Pitch Pine Hunting Club member Jon Mikesell and his buddies were sitting on the porch enjoying the peace and quiet of the Allegheny Mountains when they were approached by a man who told them he’d been watching them from a hiding place on the property for days. Although the private club property was clearly marked with “no trespassing” signs, wildlife conservation officer Mark Gritzer routinely entered the property to spy on Mikesell and other members of the hunting club.
Incidents like this have led two western Pennsylvania hunting clubs, one in Hyde and the other in Clearfield County, to file a lawsuit challenging warrantless searches of private property by the state’s wildlife officers.
“There are certain things you think you have as a property owner. You have ‘No Trespassing’ signs, you expect privacy, and yet this guy’s walking in camo on your property like he owns the place,” Mikesell said in a statement. “Do we have any rights?”
Mikesell’s feelings aren’t exclusive to Pitch Pine Hunting Club members. Neighboring Punxsutawney Hunting Club has had similar issues with game wardens on their property.
“People should feel secure on private property,” said Frank Stockdale, the Punxsutawney club president. “They should feel like they have privacy and seclusion. But the Pennsylvania Game Commission is making us feel the opposite. We feel invaded.”
Wildlife officers regularly access private property across the country to enforce hunting laws. Protected by the “open fields doctrine,” which was articulated by the US Supreme Court in the 1924 case of Hester v. United States, wildlife officers can enter private property without permission or a warrant. Under this doctrine “the special protection accorded by the Fourth Amendment to the people in their ‘persons, houses, papers, and effects,’ is not extended to the open fields.”
The Fourth Amendment, of course, prohibits unreasonable searches and seizures. In 1984, the US Supreme Court reaffirmed its previous “open fields” decision in the case of Oliver v. United States.
Pennsylvania statutes also grant Pennsylvania Game Commission officers the authority to enter private property. Title 34, Chapter 3 states, “Every officer, employee or representative of the commission in the exercise of their powers and duties shall have the right and authority to go upon or enter any property, posted or otherwise, outside of buildings.”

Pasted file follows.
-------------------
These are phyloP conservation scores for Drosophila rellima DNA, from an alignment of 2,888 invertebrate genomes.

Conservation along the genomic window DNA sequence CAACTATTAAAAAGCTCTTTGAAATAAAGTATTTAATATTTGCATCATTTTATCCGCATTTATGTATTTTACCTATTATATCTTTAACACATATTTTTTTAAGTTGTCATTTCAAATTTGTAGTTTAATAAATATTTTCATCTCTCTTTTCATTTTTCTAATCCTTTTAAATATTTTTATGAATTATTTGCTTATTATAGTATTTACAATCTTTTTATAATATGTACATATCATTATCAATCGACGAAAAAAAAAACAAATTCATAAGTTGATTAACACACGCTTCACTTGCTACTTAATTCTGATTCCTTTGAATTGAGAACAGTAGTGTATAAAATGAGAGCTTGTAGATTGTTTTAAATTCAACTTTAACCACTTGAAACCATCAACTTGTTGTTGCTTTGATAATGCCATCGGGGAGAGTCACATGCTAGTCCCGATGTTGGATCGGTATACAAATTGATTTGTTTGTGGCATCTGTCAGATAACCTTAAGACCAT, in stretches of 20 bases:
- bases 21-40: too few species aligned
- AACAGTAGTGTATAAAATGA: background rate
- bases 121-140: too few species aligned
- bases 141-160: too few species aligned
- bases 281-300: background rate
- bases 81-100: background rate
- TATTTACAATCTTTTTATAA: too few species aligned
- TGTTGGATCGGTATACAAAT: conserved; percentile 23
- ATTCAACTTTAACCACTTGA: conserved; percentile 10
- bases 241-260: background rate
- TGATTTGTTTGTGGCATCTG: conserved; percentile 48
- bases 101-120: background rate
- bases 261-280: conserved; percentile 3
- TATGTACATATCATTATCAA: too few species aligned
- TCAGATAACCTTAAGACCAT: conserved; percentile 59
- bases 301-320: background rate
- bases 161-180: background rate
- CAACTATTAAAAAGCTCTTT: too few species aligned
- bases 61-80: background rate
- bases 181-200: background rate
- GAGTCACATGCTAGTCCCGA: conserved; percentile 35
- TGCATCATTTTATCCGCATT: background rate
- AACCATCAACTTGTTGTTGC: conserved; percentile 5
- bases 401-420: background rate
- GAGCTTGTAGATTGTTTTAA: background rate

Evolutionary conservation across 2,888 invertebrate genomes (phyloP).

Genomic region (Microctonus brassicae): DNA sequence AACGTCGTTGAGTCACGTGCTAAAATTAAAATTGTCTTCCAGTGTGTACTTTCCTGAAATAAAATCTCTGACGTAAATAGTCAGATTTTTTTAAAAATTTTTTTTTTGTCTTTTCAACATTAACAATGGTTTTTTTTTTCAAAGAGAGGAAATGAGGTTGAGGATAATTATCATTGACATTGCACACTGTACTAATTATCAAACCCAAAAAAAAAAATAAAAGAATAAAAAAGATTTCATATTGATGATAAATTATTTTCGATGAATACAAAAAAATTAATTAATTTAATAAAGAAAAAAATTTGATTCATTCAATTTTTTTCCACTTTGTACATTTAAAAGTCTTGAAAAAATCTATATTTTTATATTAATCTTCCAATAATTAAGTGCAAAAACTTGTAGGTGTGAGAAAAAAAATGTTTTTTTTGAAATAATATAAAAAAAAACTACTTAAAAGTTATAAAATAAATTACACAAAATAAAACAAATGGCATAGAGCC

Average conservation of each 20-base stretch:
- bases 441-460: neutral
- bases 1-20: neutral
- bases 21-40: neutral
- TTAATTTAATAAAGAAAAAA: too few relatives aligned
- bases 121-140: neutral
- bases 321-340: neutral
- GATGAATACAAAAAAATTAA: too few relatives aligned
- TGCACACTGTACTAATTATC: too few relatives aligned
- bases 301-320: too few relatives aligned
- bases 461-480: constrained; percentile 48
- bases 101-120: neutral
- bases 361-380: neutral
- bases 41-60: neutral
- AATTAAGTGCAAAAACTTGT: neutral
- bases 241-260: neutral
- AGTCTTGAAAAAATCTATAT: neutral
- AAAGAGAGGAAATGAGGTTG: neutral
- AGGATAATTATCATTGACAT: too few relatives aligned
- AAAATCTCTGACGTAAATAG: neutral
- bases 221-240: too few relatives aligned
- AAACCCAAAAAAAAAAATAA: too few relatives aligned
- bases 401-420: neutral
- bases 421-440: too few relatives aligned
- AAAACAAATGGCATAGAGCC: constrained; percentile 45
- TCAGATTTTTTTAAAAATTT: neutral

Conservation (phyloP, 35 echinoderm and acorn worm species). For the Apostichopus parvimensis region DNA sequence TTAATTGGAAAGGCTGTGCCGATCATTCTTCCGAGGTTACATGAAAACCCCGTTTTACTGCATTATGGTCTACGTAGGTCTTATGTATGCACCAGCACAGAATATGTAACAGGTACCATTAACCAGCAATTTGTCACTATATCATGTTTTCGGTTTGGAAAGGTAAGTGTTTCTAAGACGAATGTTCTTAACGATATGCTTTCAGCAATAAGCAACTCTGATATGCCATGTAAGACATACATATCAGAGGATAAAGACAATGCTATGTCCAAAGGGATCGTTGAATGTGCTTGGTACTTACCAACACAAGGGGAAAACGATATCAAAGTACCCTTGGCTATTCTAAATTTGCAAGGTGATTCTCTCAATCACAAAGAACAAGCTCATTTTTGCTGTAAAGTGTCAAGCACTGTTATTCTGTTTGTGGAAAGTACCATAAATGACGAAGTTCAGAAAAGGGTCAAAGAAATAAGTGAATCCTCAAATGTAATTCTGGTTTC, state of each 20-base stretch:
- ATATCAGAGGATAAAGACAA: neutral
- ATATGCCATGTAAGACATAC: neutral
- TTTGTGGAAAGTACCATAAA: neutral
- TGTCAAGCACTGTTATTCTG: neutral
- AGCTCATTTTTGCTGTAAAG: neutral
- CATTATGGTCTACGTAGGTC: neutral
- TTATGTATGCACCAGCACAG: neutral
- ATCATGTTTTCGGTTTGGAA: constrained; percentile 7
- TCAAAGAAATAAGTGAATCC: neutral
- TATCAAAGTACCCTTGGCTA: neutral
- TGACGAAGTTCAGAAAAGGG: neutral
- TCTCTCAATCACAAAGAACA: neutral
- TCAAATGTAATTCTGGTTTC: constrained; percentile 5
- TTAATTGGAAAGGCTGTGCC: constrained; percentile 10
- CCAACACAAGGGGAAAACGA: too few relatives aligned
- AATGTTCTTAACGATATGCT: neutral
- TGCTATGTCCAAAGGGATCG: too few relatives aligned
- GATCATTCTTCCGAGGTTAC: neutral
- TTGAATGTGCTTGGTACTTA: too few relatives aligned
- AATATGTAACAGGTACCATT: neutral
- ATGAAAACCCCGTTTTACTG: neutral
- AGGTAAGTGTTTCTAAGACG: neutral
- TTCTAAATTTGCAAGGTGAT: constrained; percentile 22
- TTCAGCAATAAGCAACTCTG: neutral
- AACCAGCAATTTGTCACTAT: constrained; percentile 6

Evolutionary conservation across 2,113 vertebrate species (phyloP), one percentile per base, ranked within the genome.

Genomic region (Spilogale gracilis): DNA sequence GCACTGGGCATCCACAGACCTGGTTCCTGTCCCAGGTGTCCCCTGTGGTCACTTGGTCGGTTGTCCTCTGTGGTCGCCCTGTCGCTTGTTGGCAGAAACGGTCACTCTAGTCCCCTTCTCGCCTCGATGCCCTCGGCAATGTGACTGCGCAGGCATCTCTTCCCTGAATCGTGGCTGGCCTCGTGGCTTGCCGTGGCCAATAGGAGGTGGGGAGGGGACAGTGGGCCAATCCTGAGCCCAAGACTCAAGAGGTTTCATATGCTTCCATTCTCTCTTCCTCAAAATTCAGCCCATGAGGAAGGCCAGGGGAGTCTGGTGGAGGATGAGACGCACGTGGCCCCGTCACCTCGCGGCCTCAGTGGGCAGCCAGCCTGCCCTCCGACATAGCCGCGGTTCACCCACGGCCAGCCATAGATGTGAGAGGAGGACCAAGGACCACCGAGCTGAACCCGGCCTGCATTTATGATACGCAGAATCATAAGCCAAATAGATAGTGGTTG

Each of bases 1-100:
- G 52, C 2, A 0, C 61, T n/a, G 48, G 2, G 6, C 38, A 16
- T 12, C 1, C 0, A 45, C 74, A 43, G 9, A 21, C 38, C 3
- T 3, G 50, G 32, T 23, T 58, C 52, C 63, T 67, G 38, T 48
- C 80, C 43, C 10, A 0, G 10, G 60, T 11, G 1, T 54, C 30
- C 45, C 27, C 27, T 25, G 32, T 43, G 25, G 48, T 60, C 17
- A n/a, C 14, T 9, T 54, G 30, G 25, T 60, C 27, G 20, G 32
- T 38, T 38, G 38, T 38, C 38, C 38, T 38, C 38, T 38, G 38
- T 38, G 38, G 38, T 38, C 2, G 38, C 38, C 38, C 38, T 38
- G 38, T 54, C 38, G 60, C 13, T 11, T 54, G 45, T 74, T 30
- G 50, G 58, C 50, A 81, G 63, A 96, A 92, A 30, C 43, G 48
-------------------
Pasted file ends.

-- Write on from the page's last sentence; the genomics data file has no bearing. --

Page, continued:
However, the Punxsutawney and Pitch Pine hunting clubs are challenging both the open fields doctrine and Pennsylvania law. The clubs filed a joint lawsuit on Dec. 16 with the help of the non-profit Institute for Justice against the Pennsylvania Game Commission and against Gritzer. The suit argues that the Pennsylvania statutes that permit wildlife officers to conduct searches and surveillance on private land without a warrant are unconstitutional.
“Article I, Section 8 of the Pennsylvania Constitution protects citizens, their possessions and properties from unreasonable searches without a warrant or probable cause,” explained Josh Windham, the Institute for Justice attorney who filed the suit on behalf of the hunting clubs.
“The Fourth Amendment to the Federal Constitution, which was written after Pennsylvania’s constitution, ensures the rights of people to have no unreasonable and warrantless government searches without probable cause, and requires the government to describe in particular and in advance the places and people they want to search,” he added. “These [Pennsylvania] laws take all of that away.”
Although the infamous “open fields” doctrine has been successfully used for almost a century to allow law enforcement to cross private property lines, the tide seem to be turning against such permissions, especially for state wildlife agencies.
Several states have recently rejected the highly controversial doctrine. State supreme courts in New York, Mississippi, Montana, Oregon, and Vermont have removed law enforcement trespassing privileges, ruling that their state constitutions offer greater privacy protections for their citizens.
The Institute for Justice is currently pursuing a similar case in Tennessee, where government agencies installed remote game cameras on private property to search for potential hunting violations.
The Pennsylvania Game Commission has 30 days to respond to the lawsuit. The suit could potentially reach the Pennsylvania Supreme Court sometime in 2022.